An interview with Jimmie Johnson part 1 0f 2 Jimmie Johnson, driver of the No. 48 Lowe's Home Improvement Warehouse Chevrolet discusses his rookie season and outlook for the Sharpie 500 NASCAR Winston Cup race at Bristol Motor...
An interview with Jimmie Johnson
part 1 0f 2
Jimmie Johnson, driver of the No. 48 Lowe's Home Improvement Warehouse Chevrolet discusses his rookie season and outlook for the Sharpie 500 NASCAR Winston Cup race at Bristol Motor Speedway.
Johnson comes to Bristol as one of the hottest drivers in NASCAR. For the 2002 season, Johnson is currently 3rd in points, just 60 points behind the leader, and 1st in the Raybestos Rookie of the Year standings, with a 2 point lead over the competition. So far in 2002, Johnson has earned two NASCAR Winston Cup victories (California and Dover), three Bud Pole Awards (Daytona, Talladega and Charlotte) and recorded 14 top-10 finishes, including five top-5s (Atlanta, California, Dover, Pocono and Chicagoland). His earnings this season are $2,022,270.
AT THE BEGINNING OF THE SEASON, DID YOU ENVISION YOURSELF RUNNING FOR ROOKIE OF THE YEAR?
"I thought we'd have a good shot at Rookie of the Year, but I didn't believe that the championship would be something we'd have a legitimate shot at. Our primary goal was to try and win Rookie of the Year and we've been in contention for that since the beginning of the season and have found ourselves in the middle of the points championship as well."
TO SUCCEED IN WINSTON CUP, HOW IMPORTANT IS IT TO HAVE AN OVAL TRACK RACING BACKGROUND?
"Racing is racing to a point. The variety of different series and types of cars I raced in (growing up) taught me a lot. I think it's important to be in racecars at a young age or racing in general, but I don't think you have to start out on ovals to be able to succeed in Stock Car racing today."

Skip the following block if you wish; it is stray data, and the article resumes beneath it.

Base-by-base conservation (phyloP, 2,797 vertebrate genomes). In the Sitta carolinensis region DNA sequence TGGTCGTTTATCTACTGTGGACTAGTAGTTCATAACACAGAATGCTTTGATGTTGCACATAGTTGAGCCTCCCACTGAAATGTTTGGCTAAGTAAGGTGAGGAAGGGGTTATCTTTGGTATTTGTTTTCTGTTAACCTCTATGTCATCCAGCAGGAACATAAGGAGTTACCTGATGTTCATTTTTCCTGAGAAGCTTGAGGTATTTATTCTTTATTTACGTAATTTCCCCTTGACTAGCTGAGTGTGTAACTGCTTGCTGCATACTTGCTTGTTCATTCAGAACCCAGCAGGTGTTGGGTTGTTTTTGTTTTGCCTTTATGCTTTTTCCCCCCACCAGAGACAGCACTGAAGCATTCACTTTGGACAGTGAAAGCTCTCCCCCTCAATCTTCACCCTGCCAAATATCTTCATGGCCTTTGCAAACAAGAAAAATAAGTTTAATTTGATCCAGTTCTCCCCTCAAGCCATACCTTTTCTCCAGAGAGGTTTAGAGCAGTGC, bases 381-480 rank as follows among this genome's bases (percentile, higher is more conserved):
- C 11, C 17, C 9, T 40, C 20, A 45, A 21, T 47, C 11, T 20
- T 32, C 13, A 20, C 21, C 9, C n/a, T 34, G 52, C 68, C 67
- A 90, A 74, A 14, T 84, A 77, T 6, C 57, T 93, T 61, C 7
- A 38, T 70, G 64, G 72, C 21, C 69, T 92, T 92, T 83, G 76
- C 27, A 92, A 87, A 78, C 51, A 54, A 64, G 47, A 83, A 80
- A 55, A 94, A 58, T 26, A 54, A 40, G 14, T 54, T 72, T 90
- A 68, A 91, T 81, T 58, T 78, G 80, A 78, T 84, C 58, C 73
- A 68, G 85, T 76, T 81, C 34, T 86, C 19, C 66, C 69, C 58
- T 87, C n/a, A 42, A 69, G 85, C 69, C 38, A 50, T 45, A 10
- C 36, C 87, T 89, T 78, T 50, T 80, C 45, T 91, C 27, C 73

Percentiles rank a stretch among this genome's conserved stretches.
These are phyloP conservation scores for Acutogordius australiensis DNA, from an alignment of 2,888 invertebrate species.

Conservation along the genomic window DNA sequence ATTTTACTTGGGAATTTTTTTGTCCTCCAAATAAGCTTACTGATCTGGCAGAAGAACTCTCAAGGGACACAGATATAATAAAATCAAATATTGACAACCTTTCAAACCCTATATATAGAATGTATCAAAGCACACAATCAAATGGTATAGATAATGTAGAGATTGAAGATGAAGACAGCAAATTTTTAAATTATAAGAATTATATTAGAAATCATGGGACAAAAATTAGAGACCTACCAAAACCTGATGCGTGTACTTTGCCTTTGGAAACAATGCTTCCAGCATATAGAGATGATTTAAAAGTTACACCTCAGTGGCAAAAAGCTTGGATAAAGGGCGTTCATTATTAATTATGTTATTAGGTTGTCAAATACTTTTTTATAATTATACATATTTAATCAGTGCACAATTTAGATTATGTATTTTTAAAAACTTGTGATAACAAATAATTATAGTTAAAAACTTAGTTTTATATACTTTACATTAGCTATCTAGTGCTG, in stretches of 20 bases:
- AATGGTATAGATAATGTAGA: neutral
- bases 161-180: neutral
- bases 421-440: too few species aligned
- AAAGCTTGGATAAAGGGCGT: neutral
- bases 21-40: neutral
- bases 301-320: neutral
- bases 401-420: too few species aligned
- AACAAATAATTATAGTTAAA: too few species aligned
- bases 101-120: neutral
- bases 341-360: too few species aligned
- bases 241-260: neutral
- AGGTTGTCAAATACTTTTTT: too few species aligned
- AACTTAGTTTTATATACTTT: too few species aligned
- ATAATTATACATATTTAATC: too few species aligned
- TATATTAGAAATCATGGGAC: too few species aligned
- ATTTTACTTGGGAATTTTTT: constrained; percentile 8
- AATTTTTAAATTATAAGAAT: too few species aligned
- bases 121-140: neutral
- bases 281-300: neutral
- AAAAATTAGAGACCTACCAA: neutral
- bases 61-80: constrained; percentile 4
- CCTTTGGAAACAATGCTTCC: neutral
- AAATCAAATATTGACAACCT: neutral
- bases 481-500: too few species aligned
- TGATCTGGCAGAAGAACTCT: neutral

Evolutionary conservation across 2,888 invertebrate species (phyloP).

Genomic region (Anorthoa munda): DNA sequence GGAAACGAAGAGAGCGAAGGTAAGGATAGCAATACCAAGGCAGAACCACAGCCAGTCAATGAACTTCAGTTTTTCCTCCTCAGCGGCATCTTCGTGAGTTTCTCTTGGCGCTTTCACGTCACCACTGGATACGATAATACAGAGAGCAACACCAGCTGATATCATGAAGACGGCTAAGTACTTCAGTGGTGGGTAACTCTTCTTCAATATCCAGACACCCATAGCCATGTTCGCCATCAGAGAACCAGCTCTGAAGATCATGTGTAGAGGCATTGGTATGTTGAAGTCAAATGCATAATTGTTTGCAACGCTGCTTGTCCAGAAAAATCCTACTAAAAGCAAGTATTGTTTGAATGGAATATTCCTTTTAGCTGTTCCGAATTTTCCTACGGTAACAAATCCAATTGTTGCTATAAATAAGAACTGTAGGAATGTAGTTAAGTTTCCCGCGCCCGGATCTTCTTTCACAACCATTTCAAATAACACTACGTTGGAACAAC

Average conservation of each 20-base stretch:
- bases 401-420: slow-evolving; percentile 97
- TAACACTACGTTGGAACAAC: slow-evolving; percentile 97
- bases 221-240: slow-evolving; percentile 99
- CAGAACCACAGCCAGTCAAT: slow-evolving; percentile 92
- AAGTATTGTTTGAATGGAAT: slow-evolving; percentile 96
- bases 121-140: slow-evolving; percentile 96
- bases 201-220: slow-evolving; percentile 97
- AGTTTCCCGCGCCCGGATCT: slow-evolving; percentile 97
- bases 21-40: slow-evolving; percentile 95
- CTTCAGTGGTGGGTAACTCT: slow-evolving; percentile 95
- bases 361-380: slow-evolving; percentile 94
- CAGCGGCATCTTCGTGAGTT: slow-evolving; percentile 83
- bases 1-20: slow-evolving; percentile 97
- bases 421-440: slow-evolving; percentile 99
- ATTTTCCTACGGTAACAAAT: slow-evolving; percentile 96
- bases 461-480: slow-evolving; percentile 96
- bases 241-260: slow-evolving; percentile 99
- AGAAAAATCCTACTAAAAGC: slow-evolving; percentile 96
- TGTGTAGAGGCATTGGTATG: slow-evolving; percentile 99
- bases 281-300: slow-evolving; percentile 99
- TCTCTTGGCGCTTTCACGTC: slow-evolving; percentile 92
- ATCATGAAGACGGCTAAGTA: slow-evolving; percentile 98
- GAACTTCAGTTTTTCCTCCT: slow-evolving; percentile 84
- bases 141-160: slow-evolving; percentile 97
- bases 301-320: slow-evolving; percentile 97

DO YOU THINK IT MIGHT HAVE BEEN EASIER FOR YOU AND WOULD YOU HAVE FOUND SOME ACCEPTANCE QUICKER IF YOUR ROOTS WERE IN OVAL TRACK?
"I didn't really have an acceptance problem with the drivers. There were four or five years of a lot of hard work that I had to put in at 19 years old to try to understand and learn Stock Cars. I guess if I had started earlier, I would have understood what chassis changes would have done at a much earlier age. But I've been real fortunate to move right along in my career."
HOW DO YOU FEEL ABOUT YOUR RELATIONSHIP WITH RACING CHAMPIONS FOR MANUFACTURING YOUR DIECAST COLLECTIBLES?
"It's been good. We didn't know, as a whole, what to expect when the season started. We've surprised ourselves with the demand that the fans have had. It's been surprising to me. To out to the apparel rig and sign autographs for three or four hours and still have to turn fans away so I can go back and get some dinner and get ready for the Sunday race. I think they've done a good job and it's been a lot of fun."
WITH THE SEASON BEING SUCH A TIGHT POINTS RACE, WHAT ADVANTAGES DO THE ROOKIES HAVE OVER THE VETERAN DRIVERS?
"I think it's more of a question of what the young drivers don't have over the veterans. These veterans have been in these situations and they understand how long the season is and everything that goes with it. I'm just making my way through it trying to learn it and understand it for the first time. In some respects, I guess it's been good that I don't know much and that I don't know any different about car set-ups and lines and maybe some old habits that I might carry along. To be honest, I would trade experience for my age any day."
YOU HAVEN'T REALLY GOTTEN CAUGHT UP IN ALL THE TALK ABOUT THE YOUNG GUNS VS. THE VETERANS, HAVE YOU?
"No. Within the garage area and the drivers, there hasn't been a conflict. There's been a lot of hype and play on it because of some comments some veterans made. But if you race those guys clean and race them how you want to be raced, they're going to do the same back. I've got a lot of good relationships with a lot of the veterans that have been highlighted through all the hype. It's just how you race them. If you come in and disrespect them and you don't go out there and race them clean and earn their respect, you're going to have a hard time."
HOW HAS JEFF GORDON HELD UP THROUGH ONE OF THE TOUGHER STRETCHES IN HIS CAREER?